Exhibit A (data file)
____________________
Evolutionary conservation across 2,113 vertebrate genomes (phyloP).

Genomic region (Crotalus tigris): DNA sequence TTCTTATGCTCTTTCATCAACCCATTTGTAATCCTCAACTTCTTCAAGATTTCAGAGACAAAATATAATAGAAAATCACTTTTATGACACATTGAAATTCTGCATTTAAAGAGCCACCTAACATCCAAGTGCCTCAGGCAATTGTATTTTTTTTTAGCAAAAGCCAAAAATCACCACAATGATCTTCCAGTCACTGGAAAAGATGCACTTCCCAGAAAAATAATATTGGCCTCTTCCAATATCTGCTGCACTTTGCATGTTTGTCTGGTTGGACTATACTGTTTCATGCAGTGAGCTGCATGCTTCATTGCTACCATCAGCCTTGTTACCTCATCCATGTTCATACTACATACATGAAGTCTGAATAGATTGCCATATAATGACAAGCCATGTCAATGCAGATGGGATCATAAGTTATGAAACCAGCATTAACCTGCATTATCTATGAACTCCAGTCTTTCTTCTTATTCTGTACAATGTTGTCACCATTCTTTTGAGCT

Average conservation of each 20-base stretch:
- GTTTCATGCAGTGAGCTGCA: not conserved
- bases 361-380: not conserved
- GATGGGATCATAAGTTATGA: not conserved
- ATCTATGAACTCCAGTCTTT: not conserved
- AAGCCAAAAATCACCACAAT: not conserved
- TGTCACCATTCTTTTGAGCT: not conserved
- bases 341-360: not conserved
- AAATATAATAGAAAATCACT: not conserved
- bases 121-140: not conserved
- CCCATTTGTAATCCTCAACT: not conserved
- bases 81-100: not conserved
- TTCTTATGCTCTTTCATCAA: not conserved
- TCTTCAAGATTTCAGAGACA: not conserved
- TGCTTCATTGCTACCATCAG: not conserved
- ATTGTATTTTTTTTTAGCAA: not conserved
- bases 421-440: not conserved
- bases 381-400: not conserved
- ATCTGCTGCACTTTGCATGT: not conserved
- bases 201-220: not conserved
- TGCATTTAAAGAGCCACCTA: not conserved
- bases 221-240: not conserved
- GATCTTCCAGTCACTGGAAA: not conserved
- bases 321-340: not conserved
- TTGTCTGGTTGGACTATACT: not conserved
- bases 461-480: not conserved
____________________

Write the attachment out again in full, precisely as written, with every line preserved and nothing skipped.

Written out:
Evolutionary conservation across 2,113 vertebrate genomes (phyloP).

Genomic region (Crotalus tigris): DNA sequence TTCTTATGCTCTTTCATCAACCCATTTGTAATCCTCAACTTCTTCAAGATTTCAGAGACAAAATATAATAGAAAATCACTTTTATGACACATTGAAATTCTGCATTTAAAGAGCCACCTAACATCCAAGTGCCTCAGGCAATTGTATTTTTTTTTAGCAAAAGCCAAAAATCACCACAATGATCTTCCAGTCACTGGAAAAGATGCACTTCCCAGAAAAATAATATTGGCCTCTTCCAATATCTGCTGCACTTTGCATGTTTGTCTGGTTGGACTATACTGTTTCATGCAGTGAGCTGCATGCTTCATTGCTACCATCAGCCTTGTTACCTCATCCATGTTCATACTACATACATGAAGTCTGAATAGATTGCCATATAATGACAAGCCATGTCAATGCAGATGGGATCATAAGTTATGAAACCAGCATTAACCTGCATTATCTATGAACTCCAGTCTTTCTTCTTATTCTGTACAATGTTGTCACCATTCTTTTGAGCT

Average conservation of each 20-base stretch:
- GTTTCATGCAGTGAGCTGCA: not conserved
- bases 361-380: not conserved
- GATGGGATCATAAGTTATGA: not conserved
- ATCTATGAACTCCAGTCTTT: not conserved
- AAGCCAAAAATCACCACAAT: not conserved
- TGTCACCATTCTTTTGAGCT: not conserved
- bases 341-360: not conserved
- AAATATAATAGAAAATCACT: not conserved
- bases 121-140: not conserved
- CCCATTTGTAATCCTCAACT: not conserved
- bases 81-100: not conserved
- TTCTTATGCTCTTTCATCAA: not conserved
- TCTTCAAGATTTCAGAGACA: not conserved
- TGCTTCATTGCTACCATCAG: not conserved
- ATTGTATTTTTTTTTAGCAA: not conserved
- bases 421-440: not conserved
- bases 381-400: not conserved
- ATCTGCTGCACTTTGCATGT: not conserved
- bases 201-220: not conserved
- TGCATTTAAAGAGCCACCTA: not conserved
- bases 221-240: not conserved
- GATCTTCCAGTCACTGGAAA: not conserved
- bases 321-340: not conserved
- TTGTCTGGTTGGACTATACT: not conserved
- bases 461-480: not conserved